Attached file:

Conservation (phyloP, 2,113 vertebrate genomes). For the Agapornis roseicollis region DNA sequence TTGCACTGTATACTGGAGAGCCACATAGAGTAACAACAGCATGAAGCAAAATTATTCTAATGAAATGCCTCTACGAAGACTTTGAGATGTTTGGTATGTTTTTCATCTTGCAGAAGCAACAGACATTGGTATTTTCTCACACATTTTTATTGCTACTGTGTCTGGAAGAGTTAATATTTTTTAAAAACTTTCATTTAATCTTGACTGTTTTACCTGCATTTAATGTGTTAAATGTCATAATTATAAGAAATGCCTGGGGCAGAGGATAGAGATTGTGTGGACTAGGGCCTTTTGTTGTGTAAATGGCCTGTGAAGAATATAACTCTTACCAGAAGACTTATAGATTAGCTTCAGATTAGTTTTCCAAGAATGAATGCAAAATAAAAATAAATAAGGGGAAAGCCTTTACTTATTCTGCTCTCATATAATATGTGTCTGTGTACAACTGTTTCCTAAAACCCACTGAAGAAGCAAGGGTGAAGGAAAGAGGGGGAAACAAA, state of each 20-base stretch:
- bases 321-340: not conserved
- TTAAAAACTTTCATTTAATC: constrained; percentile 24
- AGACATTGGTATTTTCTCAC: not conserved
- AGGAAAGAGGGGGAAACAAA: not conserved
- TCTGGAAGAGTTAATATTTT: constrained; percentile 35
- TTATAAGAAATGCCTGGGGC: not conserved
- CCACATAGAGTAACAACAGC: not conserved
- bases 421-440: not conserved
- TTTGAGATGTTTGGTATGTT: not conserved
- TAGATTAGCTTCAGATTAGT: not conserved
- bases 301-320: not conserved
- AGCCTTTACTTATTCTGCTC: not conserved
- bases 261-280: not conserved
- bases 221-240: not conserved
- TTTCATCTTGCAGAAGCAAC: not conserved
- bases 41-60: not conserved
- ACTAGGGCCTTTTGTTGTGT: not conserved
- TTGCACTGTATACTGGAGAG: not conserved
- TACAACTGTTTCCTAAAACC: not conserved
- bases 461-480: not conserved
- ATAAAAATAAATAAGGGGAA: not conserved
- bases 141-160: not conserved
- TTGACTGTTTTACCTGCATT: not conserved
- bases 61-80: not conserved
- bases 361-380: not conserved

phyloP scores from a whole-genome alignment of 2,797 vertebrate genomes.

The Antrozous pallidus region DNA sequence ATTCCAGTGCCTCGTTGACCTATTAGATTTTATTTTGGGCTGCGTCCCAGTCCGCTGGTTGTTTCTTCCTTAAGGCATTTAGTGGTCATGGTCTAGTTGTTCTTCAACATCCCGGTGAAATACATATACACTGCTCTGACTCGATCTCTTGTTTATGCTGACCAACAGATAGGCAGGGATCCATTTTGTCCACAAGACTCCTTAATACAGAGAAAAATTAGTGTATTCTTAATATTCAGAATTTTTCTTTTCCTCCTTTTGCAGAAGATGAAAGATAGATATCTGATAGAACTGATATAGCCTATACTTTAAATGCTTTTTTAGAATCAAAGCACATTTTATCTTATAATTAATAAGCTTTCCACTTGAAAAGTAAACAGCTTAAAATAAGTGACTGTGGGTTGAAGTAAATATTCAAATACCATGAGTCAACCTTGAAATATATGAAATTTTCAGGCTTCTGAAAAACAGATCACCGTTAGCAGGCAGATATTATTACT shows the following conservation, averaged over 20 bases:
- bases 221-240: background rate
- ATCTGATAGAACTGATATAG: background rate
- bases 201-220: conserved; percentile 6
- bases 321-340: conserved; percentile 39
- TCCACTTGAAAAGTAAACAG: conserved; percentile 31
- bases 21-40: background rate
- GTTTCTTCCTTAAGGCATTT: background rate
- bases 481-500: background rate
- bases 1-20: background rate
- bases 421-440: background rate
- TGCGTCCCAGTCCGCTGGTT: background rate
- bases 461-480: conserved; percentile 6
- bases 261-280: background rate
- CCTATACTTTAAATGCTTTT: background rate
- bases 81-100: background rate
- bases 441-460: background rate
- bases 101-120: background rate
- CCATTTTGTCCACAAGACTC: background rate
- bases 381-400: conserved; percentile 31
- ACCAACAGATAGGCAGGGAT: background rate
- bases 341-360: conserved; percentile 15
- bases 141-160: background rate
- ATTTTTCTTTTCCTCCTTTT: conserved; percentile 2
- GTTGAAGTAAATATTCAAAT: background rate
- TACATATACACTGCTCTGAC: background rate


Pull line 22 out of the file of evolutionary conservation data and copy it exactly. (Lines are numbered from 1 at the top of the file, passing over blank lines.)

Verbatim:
- ATAAAAATAAATAAGGGGAA: not conserved